WADA rejects riders' demand

The World Anti-Doping Agency has rejected demands made by the group representing pro riders that WAD

The World Anti-Doping Agency has rejected demands made by the group representing pro riders that WAD


The World Anti-Doping Agency have rejected the demand made by the Professional Riders' Association (CPA) that WADA president Dick Pound should withdraw controversial comments he has made about the sport in recent months. Speaking to The Guardian in October last year and at the start of this month to the Swiss paper 24 Heures, Pound stated that doping was widespread within the upper echelons of professional cycling.

Contacted by Spanish daily AS, WADA reaffirmed its position supporting Pound's comments. Speaking via Donna Brown, his personal secretary at WADA, Pound did refuse to make any further comment on the issue.

In a letter sent to the WADA president on January 6, the CPA demanded the withdrawal of controversial comments made by Pound in both articles. The letter stated that further action would be taken if the comments were not withdrawn by January 20, with the suggestion being this would be through the courts.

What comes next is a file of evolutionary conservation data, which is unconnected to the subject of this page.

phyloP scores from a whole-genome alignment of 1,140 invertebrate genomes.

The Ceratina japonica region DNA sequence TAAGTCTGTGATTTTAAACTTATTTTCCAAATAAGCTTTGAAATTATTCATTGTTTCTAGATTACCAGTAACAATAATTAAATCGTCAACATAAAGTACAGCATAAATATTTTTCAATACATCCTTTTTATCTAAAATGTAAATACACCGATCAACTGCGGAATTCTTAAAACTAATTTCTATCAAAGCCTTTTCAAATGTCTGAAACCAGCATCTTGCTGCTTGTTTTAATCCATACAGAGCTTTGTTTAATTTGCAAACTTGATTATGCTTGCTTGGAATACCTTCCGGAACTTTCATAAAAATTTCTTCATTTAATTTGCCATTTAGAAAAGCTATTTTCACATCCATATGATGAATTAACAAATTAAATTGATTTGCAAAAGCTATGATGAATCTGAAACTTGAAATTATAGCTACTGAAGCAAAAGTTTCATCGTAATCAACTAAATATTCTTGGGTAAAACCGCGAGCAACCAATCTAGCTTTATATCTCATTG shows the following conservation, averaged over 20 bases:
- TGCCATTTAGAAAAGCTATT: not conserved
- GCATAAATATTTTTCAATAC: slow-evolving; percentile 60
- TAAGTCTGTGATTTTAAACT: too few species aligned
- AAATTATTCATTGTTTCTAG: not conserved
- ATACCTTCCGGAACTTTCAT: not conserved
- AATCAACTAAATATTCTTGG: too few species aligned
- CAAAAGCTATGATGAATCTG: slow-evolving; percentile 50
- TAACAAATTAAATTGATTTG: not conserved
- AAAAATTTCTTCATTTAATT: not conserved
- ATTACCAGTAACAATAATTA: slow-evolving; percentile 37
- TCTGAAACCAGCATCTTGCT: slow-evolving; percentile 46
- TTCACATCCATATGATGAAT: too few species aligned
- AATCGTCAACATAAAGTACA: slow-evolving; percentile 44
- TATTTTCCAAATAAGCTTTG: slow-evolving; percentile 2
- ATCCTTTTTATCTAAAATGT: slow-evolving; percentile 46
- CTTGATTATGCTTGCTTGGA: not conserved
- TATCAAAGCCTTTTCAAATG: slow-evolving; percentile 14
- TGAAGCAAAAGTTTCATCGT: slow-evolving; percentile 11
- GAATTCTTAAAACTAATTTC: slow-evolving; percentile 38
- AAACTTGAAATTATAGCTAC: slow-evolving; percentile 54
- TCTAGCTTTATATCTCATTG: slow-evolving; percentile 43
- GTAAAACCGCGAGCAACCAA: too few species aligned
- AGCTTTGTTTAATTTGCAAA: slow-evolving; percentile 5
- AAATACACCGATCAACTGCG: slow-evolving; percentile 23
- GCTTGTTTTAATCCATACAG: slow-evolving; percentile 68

The letter declared: "You have openly attacked the sport of cycling and its actors, stating in particular that doping is ubiquitous among cycling teams. You even dare to imply that the UCI is complicit in this. You openly accuse cyclists as a whole of behaving against honour, sporting ethics, and pass them off, in the eyes of the public, as cheaters trying to bend the rules, while in fact they deserve respect for their training and their daily effort and sacrifice."

Writing in The Guardian on October 24, Pound said that since the Festina scandal of 1998 "drug use, within entire teams, continues unabated. This drug use is not the accidental ingestion of a tainted supplement by an individual athlete. It is planned and deliberate cheating, with complex methods, sophisticated substances and techniques and the active complicity of doctors, scientists, team officials and riders. There is nothing accidental about it. All this cheating goes on under the supposedly watchful eyes of cycling officials, who loudly proclaim that their sport is drug-free and committed to remaining so. Based on performance, they should not be allowed outdoors without white canes and seeing-eye dogs."

Speaking to 24 Heures on January 4, Pound suggested: "The UCI should change its plans. It is aware that numerous cyclists are doped and knows that it is catching very few of them."

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